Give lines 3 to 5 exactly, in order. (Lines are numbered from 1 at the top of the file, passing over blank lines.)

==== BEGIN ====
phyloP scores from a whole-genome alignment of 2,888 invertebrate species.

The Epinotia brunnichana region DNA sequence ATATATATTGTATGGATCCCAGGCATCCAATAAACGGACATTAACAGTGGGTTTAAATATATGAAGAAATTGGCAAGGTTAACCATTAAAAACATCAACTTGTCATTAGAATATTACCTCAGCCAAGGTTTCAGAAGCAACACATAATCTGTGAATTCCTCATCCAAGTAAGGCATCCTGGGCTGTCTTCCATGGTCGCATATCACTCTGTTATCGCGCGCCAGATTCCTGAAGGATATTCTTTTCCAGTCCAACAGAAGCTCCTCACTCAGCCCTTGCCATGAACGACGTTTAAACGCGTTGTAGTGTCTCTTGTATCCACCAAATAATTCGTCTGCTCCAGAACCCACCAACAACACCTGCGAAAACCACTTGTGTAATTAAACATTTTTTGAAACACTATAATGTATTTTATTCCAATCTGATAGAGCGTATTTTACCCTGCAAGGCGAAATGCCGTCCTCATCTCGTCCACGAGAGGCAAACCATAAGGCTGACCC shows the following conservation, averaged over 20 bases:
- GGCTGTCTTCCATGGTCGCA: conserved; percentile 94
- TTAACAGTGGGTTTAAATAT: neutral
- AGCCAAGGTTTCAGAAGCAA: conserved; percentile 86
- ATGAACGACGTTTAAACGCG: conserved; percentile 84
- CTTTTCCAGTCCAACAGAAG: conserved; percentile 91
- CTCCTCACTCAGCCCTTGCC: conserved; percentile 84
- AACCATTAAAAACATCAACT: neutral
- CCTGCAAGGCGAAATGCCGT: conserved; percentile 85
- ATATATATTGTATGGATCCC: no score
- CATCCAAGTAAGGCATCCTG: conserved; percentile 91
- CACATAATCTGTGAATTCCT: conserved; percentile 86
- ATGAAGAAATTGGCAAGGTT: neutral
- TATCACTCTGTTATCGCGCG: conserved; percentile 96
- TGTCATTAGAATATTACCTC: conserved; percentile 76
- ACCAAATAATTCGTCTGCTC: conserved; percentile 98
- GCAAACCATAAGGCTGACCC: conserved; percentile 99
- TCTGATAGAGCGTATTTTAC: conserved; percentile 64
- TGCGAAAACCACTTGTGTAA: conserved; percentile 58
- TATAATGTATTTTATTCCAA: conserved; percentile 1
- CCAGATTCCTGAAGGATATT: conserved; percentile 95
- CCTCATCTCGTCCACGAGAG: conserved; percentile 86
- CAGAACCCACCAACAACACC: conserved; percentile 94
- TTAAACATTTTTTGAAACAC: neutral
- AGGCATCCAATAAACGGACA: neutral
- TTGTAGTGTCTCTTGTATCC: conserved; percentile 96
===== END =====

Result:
- GGCTGTCTTCCATGGTCGCA: conserved; percentile 94
- TTAACAGTGGGTTTAAATAT: neutral
- AGCCAAGGTTTCAGAAGCAA: conserved; percentile 86